The economic case for letting markets work in the case of electricity restructuring is compelling. It is supported by experience in other regulated industries, by economic logic and by careful studies of utilities. But there is another case for electricity restructuring as well. Restructuring has the potential to support our environmental goals.

Environmental Benefits of Electric Power Restructuring

The move to a competitive electric power industry will reward the pursuit of efficiency. It will, over time, benefit firms that define their role not as producers of electricity but as providers of service. As a consumer, what I want is not electricity per se but what electricity can do. To slip into economic jargon for a moment, kilowatt hours do not enter my utility function. Light in my home does. What is important is to find the best solution, one that benefits the environment and the economy.

There can be no question that electricity generation contributes significantly to our nation's environmental emissions. For example, electric generation accounts for 35% of our nation's greenhouse gas emissions.

As you know, there is now a global conference underway on this subject in Kyoto. There is now a scientific consensus about global warming. President Clinton has laid out an approach that is market friendly, that is based on the carrot, not the stick and that must help the economy as well as the environment. That is why electricity restructuring played such an important role in the President's statement on climate change.

At a time when the US has pledged to work towards a 30% decrease in greenhouse gases, electricity restructuring can make an important contribution. While the ultimate ability of electric restructuring to reduced these emissions remains open to debate, by some accounts, competition could cut emissions by as much as 10 to 20%.

It is sometimes said that lower prices are likely to increase consumption along the demand curve, actually increasing pollution. To this I would respond that given the large "restructuring dividend" or savings to users that we are likely to receive, there is ample room to cover the cost of investing in new environmental technologies.

There are three other reasons why increased demand should not lead to more emissions.

First, increased electricity use would be likely to replace other fossil fuel uses. For example, electric cars while increasing electricity consumption would reduce gasoline consumption.

Second, emissions are likely to be reduced through supply side innovation. The major supply side innovations will be increased use of cogeneration and improved heat-rate efficiency, through actions such as improved insulation and burner improvements. Today when utilities can pass through costs, there is no incentive for them to increase their use of cogeneration or reduce their fuel costs through heat-rate efficiency.

Finally, emissions reductions may also occur through demand side innovations. Under a regulated environment, consumers of electricity do not pay much attention to managing demand. But under a deregulated environment, demand side management will be sold as part of a package, bundled with the electricity itself. In other words, energy efficiency will be translated from a fixed to a marginal cost. In a newly competitive world, demand will seek out product with the lowest marginal cost, and energy efficiency will be bundled in to provide a lower cost on the margin.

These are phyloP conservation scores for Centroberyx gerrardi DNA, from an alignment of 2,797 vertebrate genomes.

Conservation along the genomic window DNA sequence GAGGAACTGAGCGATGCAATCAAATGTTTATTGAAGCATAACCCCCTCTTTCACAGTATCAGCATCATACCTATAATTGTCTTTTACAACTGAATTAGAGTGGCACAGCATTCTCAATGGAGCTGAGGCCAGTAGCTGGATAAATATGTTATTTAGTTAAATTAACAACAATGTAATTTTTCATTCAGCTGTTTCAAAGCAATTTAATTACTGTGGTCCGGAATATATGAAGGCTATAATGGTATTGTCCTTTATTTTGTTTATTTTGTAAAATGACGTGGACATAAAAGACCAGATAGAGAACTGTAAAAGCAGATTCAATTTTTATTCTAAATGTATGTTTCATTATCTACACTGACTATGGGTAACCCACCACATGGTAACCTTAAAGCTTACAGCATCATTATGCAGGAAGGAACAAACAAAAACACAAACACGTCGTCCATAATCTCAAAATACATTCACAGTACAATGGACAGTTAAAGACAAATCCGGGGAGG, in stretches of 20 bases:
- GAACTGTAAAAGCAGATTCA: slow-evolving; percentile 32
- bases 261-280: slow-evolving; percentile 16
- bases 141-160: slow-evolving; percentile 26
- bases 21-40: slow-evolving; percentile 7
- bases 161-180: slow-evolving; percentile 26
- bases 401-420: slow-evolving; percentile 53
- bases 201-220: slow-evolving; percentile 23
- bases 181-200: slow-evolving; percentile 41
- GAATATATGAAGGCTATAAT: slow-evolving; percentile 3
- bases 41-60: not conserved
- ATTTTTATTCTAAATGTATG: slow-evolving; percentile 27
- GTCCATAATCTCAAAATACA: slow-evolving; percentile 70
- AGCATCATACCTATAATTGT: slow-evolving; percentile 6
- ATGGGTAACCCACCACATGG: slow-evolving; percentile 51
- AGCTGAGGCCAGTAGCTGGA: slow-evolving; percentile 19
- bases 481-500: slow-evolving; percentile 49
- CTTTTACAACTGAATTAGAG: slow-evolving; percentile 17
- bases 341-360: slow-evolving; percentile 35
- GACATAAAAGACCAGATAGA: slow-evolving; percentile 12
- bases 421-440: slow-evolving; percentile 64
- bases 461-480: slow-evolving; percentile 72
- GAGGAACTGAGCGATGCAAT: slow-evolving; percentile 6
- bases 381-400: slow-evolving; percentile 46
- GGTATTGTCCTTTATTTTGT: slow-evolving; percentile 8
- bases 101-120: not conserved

Another phenomenon that is likely to benefit the environment is that of green marketing. Evidence from more than a dozen green pricing programs that have been offered by utilities to date suggests that consumers are willing to pay between $1.75 and $36.00 more per month for green power. California is planning for anywhere from 5 to 20% of residential consumers to choose green power in their deregulated environment. In New Hampshire, over 20% of consumers have chosen green sources of generation.

Conclusion

In conclusion, the story of the last decade has been one of markets leading to greater efficiency and stronger economic performance. As the last networked utility to remain highly regulated, the electric power industry represents an opportunity not only to advance prosperity, but, to improve our environment. As I have discussed, these goals which sometimes diverge, unite in the case of the electric power industry.

As America approaches the 21st Century, I believe that we must stay the course of investing in the future. Introducing competition to the electric power industry offers an opportunity to provide our children not only with a stronger and more efficient economy but with a cleaner and safer environment as well.

We live in a remarkable period of change. This country has done well because it has not stood still. Economic growth and success are a lot like riding a bicycle. It is much easier to stay balanced if you are moving forward. When I look at opportunities where we can help consumers and businesses, where we can compete more effectively abroad, where we can be better global citizens, where we can create jobs and reduce inflation, electricity restructuring is high on the list. That is why this is a process that deserves and will receive the very highest priority and attention from economic policy makers as we go forward.